When Left Can be Right and Right Can be Wrong – Left & Right Handed Molecules
Our Universe is a remarkable place and not a little odd in some of the ways it works. For instance have you ever heard of left and right handed molecules ? Or been told that, chemically speaking, an orange is a ‘left-handed’ lemon!
WHEN LEFT CAN BE RIGHT AND RIGHT CAN BE WRONG
It’s a curious fact that the molecules chiefly responsible for the respective smells of spearmint and caraway seeds are exactly the same, except for one crucial difference … they’re mirror images of the same molecule, carvone.
This feature in chemistry is known as chirality, from the Greek word cheir meaning hands
This feature in chemistry is known as chirality, from the Greek word cheir meaning hands. Your hands are chiral. Your left hand is the mirror image of your right but you can’t superimpose one upon the other.
So, in relation to carvone we might say that the right-hand version is responsible for the smell of caraway seeds and the left-hand version is responsible for that of spearmint. This rather implies that our smell receptors are chiral too, otherwise we wouldn’t be able to distinguish between the two molecules and caraway and spearmint would therefore smell the same. Think of each molecule as a yale key and the other as its mirror image. Both keys won’t fit the same lock.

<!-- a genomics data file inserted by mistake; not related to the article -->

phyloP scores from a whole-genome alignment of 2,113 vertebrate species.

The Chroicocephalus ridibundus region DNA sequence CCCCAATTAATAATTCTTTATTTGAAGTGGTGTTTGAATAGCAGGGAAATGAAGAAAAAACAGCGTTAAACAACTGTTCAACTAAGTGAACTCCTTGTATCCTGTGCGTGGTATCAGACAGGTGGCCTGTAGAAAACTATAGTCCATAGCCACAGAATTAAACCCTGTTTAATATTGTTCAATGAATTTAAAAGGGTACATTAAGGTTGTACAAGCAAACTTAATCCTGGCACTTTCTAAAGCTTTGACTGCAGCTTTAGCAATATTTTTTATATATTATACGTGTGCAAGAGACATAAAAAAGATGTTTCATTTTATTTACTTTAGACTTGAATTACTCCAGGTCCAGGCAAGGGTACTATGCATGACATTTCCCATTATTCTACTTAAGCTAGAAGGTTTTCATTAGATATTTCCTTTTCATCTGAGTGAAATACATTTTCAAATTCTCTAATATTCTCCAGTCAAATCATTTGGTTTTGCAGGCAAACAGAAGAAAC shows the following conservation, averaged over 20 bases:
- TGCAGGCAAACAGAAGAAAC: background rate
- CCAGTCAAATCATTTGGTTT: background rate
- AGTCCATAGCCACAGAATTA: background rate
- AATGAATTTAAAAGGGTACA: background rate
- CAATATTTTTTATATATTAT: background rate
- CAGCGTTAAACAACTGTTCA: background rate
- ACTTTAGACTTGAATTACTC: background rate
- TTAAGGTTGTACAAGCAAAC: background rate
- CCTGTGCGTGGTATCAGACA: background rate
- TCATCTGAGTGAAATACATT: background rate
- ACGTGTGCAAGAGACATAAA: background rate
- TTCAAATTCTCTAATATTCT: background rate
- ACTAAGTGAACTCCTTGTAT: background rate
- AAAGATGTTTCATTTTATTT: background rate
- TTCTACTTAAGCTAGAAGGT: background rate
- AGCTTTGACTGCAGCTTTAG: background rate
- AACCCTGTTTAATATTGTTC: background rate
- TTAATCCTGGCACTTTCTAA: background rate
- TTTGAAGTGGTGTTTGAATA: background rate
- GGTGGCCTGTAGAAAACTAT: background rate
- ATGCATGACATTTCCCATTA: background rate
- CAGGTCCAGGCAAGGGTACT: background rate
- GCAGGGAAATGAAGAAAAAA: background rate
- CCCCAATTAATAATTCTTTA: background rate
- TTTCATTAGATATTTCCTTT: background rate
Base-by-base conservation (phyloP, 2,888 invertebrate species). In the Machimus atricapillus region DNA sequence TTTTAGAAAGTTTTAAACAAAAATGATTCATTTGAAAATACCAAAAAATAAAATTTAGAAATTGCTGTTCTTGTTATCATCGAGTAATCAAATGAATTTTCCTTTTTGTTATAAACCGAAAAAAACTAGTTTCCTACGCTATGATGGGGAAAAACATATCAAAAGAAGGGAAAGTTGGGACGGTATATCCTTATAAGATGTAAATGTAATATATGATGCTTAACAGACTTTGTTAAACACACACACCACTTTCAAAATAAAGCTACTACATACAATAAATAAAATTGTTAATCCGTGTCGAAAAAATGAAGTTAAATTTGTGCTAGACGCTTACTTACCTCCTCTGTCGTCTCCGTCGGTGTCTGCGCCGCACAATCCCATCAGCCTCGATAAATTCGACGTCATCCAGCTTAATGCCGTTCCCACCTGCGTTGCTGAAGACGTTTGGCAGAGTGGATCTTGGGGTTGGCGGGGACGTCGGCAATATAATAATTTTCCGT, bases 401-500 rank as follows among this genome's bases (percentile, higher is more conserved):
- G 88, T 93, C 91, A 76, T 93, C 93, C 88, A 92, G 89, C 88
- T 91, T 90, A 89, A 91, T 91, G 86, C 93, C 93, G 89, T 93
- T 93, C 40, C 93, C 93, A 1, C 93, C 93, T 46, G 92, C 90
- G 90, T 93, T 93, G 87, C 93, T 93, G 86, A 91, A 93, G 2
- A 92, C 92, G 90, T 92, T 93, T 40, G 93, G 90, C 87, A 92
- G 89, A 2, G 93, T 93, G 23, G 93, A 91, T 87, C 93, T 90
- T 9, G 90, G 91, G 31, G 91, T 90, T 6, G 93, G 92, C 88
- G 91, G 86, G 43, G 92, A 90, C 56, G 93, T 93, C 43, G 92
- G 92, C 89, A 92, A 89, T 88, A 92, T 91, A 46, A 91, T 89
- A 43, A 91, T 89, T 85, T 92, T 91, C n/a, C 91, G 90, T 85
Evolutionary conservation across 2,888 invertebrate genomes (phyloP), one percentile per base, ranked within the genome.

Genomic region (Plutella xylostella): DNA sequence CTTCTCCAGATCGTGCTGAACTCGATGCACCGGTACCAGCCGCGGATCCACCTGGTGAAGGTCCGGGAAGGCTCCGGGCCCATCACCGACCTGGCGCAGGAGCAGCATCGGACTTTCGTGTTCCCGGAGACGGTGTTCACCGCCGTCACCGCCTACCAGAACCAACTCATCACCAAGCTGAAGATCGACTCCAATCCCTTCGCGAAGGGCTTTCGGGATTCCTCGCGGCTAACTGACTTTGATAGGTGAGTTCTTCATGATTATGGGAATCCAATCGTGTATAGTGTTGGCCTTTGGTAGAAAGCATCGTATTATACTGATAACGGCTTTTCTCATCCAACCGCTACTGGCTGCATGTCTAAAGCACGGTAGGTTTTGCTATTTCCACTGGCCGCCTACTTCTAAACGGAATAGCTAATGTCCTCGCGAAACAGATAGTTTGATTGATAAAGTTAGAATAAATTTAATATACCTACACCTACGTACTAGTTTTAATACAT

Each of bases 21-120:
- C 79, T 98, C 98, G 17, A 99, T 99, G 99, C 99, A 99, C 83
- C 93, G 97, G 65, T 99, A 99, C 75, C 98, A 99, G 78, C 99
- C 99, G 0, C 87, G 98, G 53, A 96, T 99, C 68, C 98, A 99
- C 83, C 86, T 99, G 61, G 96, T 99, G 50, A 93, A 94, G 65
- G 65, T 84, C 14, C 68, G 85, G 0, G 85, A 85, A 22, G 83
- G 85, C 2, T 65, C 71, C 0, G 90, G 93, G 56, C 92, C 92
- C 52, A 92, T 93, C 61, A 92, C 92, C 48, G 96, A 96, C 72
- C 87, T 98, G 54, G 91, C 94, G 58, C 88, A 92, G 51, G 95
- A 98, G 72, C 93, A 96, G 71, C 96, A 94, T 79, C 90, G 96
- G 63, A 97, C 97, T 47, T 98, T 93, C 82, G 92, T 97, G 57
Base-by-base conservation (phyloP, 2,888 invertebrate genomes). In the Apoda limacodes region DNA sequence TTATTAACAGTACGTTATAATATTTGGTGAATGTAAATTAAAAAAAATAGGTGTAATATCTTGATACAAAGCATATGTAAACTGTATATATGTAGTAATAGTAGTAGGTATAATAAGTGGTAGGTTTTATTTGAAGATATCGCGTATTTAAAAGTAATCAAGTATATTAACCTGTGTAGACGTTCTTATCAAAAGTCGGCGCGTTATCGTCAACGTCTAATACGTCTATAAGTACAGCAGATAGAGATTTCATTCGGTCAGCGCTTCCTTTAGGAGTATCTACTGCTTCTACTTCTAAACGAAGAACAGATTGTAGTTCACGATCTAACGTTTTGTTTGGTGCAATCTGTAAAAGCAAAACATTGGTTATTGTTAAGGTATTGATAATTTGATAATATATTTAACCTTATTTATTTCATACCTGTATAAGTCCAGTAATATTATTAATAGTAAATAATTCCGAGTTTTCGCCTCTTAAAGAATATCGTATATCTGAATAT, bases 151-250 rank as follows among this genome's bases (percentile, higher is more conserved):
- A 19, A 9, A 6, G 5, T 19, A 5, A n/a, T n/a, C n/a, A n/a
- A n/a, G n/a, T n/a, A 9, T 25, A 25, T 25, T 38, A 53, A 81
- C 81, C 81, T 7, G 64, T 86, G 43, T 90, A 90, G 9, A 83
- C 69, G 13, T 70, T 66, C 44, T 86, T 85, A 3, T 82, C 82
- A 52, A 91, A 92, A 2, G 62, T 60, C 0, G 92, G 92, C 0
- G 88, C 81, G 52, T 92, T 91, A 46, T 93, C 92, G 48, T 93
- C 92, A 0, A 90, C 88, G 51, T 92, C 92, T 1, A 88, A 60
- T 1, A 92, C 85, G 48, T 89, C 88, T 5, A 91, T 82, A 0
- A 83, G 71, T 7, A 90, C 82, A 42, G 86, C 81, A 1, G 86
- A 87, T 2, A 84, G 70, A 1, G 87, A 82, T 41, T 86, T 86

It was Louis Pasteur who first noticed this feature when, using just a pair of tweezers, he painstakingly separated two different forms of tartaric acid crystals – left- and right-hand versions- and discovered they each rotated polarised light to the same degree but in opposite directions. A 50:50 mixture produced no effect at all, the two cancelling each other out.
The Bad Side of Chirality
Chirality crops up in all sorts of areas of nature … it can have adverse side effects. This is exactly what happened with the drug thalidomide in the late 1950s
Chirality crops up in all sorts of areas of nature, including drug synthesis. When a drug such as ibuprofen is made it typically comprises a mixture of left- and right-hand versions, called a racemic mixture, which can have important consequences. It’s highly likely that only one of these two forms will do the job it’s intended to do. The ideal scenario would be that the other version has no effect whatsoever and is eventually excreted by the body. But at worst, it can have adverse side effects. This is exactly what happened with the drug thalidomide in the late 1950s. It was administered as an anti-nausea drug to pregnant women in its racemic form. Disastrously, the left-hand version of the molecule caused defects and deformities in fetuses growing in the womb. Drug companies now pay a significant amount of attention to the effects different chiral versions of the drug they manufacture produce, spending vast amounts of money on producing versions that include the drug in only its pure right or left-hand form.
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